A low-slung design means it won't obstruct the telly
Control & FeaturesThe remote has undergone a welcome redesign and is now finished in the same black mesh pattern as the speaker bar. It has all the expected volume controls, an independent one for the subwoofer plus separate Treble and Bass controls for the overall output. You also get a dimmer control for the display, a source input selector and a Sound Effect button which toggles you through the various options. Alternatively, you could always use Samsung’s multiroom app (Android & iOS) to control it, which is particularly handy when all you want to do is stream music from your phone.
The HW-H750 just happened to be here at the same time as the excellent Ultra HD HU7500 which, remarkably, gave us our first chance to check out SoundShare in action. Given the number of Samsung TVs and soundbars we’ve reviewed, it’s almost unbelievable that the coincidence hasn’t happened before but it was worth the wait, as it’s seamless. Even when using products from the same brand the vagaries of ARC and HDMI CEC implementation mean you get issues, but the proprietary tech ensures instantaneous connection, zero lip-sync issues and reliable mutual, powering on and off.
The inclusion of valve amplification hasn’t been such a marketing emphasis for Samsung as it was with last year’s models but it still promises to deliver a ‘warm, rich and realistic sound’ although we didn’t feel it added all that much last time around. Certainly some soundbars present a more fatiguing listen than others so it will be interesting to see what tweaks Samsung has made for 2014. In order to fulfil its ‘surround sound’ processing, the HW-H750 can decode multi-channel Dolby Digital and DTS as well as having compatibility for streamed AAC, MP3, WAV, AALC, WMA, OGG and FLAC files.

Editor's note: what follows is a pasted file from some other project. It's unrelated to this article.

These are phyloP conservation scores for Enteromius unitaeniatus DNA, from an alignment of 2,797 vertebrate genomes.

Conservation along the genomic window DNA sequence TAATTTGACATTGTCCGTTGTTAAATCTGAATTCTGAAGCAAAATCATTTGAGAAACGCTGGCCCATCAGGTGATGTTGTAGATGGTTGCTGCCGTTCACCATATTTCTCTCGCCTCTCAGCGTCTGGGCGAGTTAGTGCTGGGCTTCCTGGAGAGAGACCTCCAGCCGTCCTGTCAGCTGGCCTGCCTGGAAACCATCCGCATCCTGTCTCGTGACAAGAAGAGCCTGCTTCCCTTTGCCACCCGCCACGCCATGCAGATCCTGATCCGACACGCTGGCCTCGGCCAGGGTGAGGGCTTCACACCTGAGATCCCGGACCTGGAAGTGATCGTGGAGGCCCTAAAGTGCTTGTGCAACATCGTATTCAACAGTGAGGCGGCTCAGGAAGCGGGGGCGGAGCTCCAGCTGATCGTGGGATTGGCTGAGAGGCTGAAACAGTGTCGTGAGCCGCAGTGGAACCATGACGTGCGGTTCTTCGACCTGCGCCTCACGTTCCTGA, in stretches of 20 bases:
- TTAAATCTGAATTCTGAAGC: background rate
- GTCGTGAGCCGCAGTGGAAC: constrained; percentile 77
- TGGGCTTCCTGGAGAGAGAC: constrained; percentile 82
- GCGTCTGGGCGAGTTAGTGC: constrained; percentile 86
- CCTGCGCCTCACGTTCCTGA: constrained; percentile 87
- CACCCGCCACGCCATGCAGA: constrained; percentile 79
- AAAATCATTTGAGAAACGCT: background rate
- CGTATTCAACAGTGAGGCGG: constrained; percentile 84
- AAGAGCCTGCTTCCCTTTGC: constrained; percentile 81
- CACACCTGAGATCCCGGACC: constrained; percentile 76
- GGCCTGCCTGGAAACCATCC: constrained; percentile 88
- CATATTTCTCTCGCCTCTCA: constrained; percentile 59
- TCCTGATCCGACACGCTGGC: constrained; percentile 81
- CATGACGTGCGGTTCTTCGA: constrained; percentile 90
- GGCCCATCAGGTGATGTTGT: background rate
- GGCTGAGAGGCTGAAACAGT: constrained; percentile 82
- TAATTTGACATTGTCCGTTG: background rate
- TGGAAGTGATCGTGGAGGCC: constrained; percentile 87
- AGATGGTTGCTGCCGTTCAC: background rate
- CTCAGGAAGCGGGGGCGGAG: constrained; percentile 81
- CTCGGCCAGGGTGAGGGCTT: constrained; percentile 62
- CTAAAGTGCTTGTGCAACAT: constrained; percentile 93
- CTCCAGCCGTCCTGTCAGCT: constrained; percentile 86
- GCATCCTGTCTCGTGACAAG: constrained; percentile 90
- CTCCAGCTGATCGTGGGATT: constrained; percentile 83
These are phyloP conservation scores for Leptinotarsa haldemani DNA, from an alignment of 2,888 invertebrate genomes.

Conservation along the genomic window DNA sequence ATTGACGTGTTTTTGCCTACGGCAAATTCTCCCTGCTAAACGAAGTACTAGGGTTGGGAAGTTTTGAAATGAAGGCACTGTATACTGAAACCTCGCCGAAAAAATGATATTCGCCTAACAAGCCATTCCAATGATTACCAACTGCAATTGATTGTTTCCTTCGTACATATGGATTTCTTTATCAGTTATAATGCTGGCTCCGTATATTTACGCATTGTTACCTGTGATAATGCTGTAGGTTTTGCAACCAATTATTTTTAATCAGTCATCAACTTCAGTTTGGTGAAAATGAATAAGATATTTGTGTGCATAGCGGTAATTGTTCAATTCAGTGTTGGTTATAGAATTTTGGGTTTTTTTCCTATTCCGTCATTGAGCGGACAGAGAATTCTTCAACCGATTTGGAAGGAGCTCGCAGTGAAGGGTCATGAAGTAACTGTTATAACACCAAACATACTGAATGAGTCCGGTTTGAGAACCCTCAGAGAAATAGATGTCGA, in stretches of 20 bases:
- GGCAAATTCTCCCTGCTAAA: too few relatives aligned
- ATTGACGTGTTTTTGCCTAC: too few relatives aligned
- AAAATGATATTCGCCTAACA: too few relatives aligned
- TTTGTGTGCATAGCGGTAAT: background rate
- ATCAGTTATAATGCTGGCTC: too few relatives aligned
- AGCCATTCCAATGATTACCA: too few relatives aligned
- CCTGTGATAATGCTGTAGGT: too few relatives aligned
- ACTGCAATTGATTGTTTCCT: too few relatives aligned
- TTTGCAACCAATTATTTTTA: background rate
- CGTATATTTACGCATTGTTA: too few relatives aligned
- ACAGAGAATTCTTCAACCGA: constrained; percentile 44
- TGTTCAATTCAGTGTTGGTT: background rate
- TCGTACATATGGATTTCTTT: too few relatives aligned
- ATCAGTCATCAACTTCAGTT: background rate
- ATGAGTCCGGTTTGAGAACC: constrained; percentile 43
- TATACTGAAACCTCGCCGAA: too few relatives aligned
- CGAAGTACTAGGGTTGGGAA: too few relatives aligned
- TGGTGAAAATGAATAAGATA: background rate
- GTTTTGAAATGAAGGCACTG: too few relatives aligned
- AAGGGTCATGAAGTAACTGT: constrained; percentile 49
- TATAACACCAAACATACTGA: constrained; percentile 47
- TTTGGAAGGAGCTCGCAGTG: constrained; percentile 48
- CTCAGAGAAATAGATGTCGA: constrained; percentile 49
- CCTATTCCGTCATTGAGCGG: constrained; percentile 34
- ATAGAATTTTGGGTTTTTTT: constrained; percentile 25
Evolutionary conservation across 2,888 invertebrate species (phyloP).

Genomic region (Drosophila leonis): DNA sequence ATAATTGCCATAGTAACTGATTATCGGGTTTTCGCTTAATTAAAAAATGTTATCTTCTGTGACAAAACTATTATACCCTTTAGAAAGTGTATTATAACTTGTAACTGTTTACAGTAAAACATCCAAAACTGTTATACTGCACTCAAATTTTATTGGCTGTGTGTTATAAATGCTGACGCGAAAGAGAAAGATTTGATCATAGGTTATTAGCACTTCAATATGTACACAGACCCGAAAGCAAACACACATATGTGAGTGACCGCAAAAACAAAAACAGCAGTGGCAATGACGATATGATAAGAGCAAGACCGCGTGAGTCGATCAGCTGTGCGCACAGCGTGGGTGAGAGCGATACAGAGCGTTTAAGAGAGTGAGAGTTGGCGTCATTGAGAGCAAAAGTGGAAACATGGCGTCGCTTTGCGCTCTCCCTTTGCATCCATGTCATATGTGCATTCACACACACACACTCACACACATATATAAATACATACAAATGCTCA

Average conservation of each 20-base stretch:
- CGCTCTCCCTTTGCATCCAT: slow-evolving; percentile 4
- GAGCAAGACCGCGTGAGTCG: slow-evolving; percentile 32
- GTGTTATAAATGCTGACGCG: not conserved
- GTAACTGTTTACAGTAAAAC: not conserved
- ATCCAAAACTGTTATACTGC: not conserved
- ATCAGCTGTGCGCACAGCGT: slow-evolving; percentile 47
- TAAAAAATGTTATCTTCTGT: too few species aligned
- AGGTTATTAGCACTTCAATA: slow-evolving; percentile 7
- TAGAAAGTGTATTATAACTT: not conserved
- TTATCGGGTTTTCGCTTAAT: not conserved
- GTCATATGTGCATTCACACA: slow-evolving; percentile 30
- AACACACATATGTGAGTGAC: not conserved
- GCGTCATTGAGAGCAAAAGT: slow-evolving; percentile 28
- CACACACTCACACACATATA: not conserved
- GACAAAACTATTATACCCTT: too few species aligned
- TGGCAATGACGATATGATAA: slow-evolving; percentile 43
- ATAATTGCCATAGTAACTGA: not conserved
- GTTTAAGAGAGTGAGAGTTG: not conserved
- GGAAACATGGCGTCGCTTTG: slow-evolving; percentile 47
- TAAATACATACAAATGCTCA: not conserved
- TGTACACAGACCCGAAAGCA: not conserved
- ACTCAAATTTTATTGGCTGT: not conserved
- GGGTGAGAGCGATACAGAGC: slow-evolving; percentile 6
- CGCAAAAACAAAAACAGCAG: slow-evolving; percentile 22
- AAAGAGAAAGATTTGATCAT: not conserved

Audio codec support is probably second to none in the soundbar field
ListeningIt seems as though Samsung has tuned this soundbar package slightly differently to last year and the results are a somewhat smoother sound, not that it was sibilant in the first place. Whether it appeals to you, or not, will be a matter of personal taste but it could certainly never be described as offensive. If anything, some may find it a tad toothless but that will only be when listening at moderate to low levels. The H750 needs opening up quite a bit for you to get the most from it but isn’t that one of the points of ‘home cinema’? You want it to be something of an event.
With typical volume levels set anything around or above the 20 mark, this package really starts coming into its own, thanks in large part to a subwoofer that ranks above most we get sent with a soundbar package. It’s not all thud and thunder, either, although it can do that stuff, it’s more like a reassuring presence to prop up the rest and Samsung has set crossovers such that sound-mixes feel beautifully rounded with transitions near seamless.